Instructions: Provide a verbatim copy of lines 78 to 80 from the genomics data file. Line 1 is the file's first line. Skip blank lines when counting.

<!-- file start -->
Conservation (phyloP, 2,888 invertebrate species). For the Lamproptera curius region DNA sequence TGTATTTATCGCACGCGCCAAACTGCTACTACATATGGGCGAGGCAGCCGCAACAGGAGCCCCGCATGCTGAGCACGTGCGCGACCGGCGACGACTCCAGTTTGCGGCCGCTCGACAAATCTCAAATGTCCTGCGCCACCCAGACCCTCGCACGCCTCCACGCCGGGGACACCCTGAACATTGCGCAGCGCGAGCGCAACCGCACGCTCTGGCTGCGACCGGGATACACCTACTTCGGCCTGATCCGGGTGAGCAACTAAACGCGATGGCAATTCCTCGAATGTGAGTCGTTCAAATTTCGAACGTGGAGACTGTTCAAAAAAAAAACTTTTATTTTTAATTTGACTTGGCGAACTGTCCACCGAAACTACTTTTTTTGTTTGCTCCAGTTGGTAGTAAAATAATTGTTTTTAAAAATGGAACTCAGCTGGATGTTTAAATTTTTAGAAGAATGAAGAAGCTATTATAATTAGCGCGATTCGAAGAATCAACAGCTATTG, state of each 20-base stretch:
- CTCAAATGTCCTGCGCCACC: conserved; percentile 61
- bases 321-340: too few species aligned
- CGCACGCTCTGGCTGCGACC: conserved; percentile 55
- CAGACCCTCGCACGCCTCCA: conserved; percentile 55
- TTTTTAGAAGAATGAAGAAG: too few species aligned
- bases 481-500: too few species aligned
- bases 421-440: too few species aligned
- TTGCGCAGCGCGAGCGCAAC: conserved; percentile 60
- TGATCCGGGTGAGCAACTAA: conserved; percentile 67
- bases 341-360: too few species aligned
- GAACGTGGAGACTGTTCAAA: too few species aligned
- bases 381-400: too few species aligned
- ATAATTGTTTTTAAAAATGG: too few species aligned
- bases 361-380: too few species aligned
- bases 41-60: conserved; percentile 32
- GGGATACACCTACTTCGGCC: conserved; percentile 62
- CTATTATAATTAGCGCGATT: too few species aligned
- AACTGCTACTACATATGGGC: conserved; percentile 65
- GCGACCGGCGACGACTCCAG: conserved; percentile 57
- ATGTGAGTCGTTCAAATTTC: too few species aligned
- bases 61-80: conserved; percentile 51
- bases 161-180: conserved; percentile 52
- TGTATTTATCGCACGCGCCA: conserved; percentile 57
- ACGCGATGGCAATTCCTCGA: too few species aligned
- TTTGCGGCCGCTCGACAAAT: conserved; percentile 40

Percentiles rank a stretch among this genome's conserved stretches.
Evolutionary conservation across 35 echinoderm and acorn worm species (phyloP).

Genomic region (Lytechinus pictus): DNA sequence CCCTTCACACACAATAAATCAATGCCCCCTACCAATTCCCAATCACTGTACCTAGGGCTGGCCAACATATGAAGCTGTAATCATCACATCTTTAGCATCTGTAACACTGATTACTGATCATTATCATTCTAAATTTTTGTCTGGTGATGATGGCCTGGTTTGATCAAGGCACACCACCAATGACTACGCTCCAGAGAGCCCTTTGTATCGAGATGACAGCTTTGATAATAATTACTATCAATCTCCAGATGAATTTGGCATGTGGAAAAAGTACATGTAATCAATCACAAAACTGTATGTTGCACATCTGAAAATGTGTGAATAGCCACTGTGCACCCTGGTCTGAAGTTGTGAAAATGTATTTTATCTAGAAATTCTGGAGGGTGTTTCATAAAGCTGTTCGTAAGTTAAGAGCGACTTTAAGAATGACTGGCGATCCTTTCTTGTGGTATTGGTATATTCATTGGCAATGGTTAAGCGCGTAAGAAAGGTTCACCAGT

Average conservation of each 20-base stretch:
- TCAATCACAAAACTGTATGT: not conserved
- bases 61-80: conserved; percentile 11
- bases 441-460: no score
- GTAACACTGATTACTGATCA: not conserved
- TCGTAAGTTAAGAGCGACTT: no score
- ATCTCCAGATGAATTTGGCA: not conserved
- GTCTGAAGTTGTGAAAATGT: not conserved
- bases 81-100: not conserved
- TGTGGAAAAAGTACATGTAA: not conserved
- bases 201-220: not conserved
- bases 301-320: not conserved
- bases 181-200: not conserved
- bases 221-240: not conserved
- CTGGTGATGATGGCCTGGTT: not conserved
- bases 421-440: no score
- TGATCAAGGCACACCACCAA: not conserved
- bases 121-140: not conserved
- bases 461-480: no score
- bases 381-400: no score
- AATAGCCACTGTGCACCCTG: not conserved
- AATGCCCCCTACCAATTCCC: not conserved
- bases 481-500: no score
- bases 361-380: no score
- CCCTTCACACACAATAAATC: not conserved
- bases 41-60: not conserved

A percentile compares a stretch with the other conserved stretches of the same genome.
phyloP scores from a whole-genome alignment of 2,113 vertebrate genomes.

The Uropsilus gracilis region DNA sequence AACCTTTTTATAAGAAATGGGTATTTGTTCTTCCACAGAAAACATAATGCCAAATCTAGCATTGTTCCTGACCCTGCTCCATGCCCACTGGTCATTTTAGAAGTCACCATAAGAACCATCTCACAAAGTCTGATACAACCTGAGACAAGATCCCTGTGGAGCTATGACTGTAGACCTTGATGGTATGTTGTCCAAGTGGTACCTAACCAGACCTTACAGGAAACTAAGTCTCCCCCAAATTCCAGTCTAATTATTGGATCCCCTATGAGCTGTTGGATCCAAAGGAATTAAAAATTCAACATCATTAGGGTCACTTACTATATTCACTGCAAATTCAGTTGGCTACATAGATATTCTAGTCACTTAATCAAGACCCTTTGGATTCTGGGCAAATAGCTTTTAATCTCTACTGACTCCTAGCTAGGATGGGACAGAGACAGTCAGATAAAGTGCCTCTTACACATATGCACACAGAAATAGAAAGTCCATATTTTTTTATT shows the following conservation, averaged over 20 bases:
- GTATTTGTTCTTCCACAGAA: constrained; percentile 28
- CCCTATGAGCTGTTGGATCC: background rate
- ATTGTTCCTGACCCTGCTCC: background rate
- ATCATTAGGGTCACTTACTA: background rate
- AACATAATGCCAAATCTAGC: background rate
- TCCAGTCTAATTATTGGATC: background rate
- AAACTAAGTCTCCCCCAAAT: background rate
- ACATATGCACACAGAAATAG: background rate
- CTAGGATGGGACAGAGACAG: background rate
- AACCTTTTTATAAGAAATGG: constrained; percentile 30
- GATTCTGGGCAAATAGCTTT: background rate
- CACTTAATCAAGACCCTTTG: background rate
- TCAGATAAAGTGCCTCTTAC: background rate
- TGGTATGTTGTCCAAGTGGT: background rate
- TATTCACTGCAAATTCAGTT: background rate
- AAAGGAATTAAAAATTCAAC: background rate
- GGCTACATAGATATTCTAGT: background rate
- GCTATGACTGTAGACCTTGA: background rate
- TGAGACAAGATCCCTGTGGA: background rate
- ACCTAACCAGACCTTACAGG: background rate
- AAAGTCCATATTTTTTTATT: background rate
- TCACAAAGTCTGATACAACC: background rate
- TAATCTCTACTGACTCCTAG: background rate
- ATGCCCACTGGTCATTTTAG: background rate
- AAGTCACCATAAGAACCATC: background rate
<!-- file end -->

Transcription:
- ACCTAACCAGACCTTACAGG: background rate
- AAAGTCCATATTTTTTTATT: background rate
- TCACAAAGTCTGATACAACC: background rate